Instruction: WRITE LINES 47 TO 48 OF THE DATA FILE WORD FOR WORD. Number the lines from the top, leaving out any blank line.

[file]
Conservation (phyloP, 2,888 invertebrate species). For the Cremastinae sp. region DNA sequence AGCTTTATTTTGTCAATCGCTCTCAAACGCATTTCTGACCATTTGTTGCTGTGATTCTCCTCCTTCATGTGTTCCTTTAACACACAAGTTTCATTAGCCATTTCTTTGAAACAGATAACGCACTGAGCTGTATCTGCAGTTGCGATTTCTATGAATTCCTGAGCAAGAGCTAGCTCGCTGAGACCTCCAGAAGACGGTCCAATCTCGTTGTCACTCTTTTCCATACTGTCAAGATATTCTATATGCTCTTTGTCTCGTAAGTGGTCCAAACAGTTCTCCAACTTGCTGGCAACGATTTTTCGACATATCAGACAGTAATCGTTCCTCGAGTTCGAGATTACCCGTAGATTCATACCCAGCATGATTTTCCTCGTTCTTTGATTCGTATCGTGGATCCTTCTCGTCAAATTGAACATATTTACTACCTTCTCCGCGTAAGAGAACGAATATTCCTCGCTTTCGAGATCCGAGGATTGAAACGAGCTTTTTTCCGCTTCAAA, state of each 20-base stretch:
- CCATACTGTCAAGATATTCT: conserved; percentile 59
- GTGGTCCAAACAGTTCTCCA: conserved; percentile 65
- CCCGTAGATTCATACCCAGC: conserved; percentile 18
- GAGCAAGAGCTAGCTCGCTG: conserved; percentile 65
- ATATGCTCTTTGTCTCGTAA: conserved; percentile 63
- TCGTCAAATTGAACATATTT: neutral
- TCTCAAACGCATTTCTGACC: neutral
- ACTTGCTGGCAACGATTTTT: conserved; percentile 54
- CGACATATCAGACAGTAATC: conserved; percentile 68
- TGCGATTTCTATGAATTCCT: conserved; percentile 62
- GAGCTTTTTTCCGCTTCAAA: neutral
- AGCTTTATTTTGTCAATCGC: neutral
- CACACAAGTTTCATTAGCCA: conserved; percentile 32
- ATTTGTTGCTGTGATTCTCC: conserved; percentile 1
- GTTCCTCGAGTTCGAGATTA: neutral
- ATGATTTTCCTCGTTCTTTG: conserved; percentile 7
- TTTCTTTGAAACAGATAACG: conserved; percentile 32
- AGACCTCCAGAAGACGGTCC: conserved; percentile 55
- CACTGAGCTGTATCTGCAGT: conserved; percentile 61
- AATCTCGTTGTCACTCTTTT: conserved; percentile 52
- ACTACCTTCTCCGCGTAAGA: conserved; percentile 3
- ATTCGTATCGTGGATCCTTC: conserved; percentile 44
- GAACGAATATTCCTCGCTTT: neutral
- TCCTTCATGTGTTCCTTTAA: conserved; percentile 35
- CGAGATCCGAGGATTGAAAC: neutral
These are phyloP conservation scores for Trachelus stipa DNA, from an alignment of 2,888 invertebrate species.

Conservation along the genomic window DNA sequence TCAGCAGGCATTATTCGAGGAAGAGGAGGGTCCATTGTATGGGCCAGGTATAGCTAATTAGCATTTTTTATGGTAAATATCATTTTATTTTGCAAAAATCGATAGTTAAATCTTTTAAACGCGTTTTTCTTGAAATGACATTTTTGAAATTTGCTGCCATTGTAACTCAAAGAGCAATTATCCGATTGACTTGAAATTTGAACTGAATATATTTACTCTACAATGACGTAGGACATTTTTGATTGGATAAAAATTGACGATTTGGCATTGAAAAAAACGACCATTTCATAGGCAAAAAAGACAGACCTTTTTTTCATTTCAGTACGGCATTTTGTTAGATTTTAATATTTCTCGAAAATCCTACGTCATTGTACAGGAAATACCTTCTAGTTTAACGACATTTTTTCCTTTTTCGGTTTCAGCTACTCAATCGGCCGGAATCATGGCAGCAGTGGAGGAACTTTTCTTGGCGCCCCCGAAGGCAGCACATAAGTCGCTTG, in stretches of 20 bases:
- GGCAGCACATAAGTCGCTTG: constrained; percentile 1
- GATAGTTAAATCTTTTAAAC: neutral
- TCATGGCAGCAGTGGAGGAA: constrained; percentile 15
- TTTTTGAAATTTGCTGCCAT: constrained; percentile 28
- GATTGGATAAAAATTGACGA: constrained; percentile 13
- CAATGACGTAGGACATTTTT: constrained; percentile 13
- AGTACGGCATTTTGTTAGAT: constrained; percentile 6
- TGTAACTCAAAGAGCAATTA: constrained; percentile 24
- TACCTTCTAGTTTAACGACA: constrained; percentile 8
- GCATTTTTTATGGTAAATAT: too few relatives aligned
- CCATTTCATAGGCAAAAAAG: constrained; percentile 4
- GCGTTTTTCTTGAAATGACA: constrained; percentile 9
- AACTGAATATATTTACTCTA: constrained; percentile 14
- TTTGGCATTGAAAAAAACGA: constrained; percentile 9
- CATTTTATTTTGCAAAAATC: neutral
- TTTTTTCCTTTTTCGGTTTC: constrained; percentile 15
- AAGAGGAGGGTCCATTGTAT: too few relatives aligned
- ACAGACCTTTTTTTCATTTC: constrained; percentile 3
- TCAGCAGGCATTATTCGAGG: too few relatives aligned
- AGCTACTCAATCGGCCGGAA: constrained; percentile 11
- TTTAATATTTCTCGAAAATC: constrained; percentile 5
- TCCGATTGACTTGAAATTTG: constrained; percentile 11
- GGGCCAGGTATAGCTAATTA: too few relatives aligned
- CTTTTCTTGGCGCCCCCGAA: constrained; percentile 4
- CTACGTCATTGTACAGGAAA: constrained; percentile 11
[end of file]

- TCAGCAGGCATTATTCGAGG: too few relatives aligned
- AGCTACTCAATCGGCCGGAA: constrained; percentile 11